Little Bits of History

Life in a Vacuum

Posted in History by patriciahysell on September 15, 2012


September 15, 1947: The 12AX7 is released. Also called ECC83, it was a miniature dual triode vacuum tube with a high voltage gain. In the foregoing definition, the “triode” part means there were three active electrodes and the “vacuum tube” part is a tube or device that controls or regulates the flow of an electric current through a vacuum. RCA developed the tube in Harrison, New Jersey in 1947 under the development number A-4522. The device was to be a replacement for the a family of dual-triode amplifier tubes then used in audio applications. The small tube measured 2.2 inches in height and only 0.8 inches in diameter. It is still in use today in low level audio amplification applications.

RCA Corporation was founded as Radio Corporation of America in 1919. In 1914, Europe erupted into war and soon the entire world seemed to be involved. During World War I, instant communication was essential and radio was useful in this regard. The Germans lost their submarine communications cable which was the only telegraph at the time. In order to communicate between allies in the Americas, long distance radio was needed. In the US, the government took charge of patents owned by major companies in order to work on radio communication development. On April 8, 1919, navy personnel met with General Electric Corporation to ask them to stop selling radio components overseas. The navy and GE created an American-owned company and created a radio monopoly. That company was Radio Corporation of America.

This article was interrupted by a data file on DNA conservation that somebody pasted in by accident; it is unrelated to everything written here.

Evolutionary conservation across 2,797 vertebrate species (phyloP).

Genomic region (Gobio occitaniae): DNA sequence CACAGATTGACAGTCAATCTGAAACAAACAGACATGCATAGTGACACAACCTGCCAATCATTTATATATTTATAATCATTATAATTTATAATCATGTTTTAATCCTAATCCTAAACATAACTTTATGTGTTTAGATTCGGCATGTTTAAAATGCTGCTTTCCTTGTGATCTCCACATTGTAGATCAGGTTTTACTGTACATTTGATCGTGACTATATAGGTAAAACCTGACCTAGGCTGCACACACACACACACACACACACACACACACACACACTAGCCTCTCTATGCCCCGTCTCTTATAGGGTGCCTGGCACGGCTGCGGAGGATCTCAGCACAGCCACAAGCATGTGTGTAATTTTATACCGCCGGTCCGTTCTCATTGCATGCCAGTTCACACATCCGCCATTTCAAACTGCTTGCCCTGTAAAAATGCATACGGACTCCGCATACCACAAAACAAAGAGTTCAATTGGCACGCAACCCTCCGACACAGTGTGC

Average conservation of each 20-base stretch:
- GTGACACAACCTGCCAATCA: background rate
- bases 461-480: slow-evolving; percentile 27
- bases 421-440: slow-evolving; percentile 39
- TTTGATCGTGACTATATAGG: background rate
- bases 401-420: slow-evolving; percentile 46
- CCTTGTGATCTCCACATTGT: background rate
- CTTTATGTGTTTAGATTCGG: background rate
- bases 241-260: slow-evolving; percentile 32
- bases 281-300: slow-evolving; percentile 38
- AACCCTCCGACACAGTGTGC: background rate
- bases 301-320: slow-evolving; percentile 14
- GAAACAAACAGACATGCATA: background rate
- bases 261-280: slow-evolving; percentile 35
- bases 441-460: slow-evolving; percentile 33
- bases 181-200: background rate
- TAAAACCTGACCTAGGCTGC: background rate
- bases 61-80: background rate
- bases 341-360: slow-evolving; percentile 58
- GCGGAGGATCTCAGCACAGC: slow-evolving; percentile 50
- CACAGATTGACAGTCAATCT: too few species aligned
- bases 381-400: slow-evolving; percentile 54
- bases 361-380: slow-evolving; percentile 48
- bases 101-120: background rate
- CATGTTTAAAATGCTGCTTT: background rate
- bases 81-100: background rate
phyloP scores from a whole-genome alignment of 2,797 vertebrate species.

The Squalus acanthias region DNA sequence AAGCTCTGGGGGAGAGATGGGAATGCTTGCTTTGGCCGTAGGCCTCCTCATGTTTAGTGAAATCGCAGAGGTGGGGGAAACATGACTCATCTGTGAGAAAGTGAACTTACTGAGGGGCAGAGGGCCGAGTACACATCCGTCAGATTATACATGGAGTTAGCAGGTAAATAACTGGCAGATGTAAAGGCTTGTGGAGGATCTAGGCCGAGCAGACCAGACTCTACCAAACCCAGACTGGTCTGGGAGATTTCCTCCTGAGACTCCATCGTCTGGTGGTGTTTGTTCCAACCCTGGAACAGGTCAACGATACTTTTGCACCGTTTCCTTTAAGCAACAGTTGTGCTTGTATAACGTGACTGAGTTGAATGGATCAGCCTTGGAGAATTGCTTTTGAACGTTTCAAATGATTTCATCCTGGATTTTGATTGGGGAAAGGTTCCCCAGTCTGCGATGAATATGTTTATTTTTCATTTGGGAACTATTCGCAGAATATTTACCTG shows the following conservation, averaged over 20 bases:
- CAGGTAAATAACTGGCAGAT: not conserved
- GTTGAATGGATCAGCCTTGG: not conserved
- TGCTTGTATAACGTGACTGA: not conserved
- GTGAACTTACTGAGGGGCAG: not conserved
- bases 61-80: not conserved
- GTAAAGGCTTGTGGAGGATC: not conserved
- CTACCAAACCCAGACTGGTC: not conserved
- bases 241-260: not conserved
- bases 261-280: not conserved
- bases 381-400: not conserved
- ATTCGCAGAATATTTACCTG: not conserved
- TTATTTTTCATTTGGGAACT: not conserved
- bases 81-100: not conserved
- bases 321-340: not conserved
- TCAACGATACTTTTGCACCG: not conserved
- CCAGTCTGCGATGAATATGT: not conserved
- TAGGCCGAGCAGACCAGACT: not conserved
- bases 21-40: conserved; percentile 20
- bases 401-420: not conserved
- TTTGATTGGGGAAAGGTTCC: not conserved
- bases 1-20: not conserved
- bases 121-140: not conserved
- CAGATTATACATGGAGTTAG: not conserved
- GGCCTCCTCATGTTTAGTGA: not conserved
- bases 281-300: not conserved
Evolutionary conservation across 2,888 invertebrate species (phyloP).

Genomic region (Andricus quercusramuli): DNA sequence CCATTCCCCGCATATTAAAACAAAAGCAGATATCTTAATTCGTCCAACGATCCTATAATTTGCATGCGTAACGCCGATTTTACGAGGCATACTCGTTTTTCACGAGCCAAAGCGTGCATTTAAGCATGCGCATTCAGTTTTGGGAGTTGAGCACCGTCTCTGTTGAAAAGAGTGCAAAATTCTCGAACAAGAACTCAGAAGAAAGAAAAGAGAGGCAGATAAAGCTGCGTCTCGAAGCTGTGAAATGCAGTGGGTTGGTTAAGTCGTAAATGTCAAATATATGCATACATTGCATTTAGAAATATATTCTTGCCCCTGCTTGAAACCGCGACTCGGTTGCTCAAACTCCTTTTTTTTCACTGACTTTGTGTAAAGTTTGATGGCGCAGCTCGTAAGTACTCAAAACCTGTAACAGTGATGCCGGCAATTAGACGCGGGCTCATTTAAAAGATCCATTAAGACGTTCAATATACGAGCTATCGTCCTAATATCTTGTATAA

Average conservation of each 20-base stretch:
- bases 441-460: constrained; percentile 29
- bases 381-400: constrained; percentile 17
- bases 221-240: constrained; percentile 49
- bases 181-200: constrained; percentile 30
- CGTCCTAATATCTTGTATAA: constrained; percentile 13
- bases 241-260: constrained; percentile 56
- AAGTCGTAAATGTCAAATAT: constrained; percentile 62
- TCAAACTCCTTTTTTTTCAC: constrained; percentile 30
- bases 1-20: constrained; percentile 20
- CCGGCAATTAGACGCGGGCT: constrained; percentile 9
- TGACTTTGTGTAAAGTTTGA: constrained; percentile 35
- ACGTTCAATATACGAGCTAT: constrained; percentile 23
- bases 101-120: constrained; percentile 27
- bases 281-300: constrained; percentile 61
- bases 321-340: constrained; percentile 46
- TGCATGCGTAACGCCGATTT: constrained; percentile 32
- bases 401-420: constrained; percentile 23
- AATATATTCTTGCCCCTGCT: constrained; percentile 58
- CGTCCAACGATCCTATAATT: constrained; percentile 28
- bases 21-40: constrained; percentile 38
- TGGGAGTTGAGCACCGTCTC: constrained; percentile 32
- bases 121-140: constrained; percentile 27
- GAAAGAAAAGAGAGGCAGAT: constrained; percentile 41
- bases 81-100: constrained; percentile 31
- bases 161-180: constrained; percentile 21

After the war, radio towers confiscated during the fighting were returned to the original owners. GE continued to use RCA as its retail arm for selling radios and later Westinghouse also used RCA for marketing their radios. In 1929, RCA purchased Victor Talking Machine Co. and entered the phonograph market. They sold their first electronic turntable in 1930, which was also the year they broke away from GE. RCA demonstrated an all-electronic television system at the 1939 New York World’s Fair and developed the US’s first television test pattern.

By 1941, RCA Laboratories worked on many different audio and visual projects. In their Princeton, New Jersey lab they created color TV, the electron microscope, optoelectronic emitting devices, LCD displays, videocassette recorders and many more interesting items. They went out of business in 1986 and the RCA trademark is currently owned by the French conglomerate Technicolor SA. The trademark is used by Sony Music Entertainment and Technicolor, which licenses the name to other companies such as Audiovox and TCL Corporation.

Radio is a bag of mediocrity where little men with carbon minds wallow in sluice of their own making. – Fred Allen

It’s not true I had nothing on, I had the radio on. – Marilyn Monroe

Technology gives us the facilities that lessen the barriers of time and distance – the telegraph and cable, the telephone, radio, and the rest. – Emily Greene Balch

Radio allowed people to act with their hearts and minds. – Dick York

Also on this day:

I Feel the Need for Speed – In 1881, Ettore Bugatti is born.
What is That? – In 1916, tanks were first used in battle.
Railroads – In 1830, inter-city passenger rail travel began.

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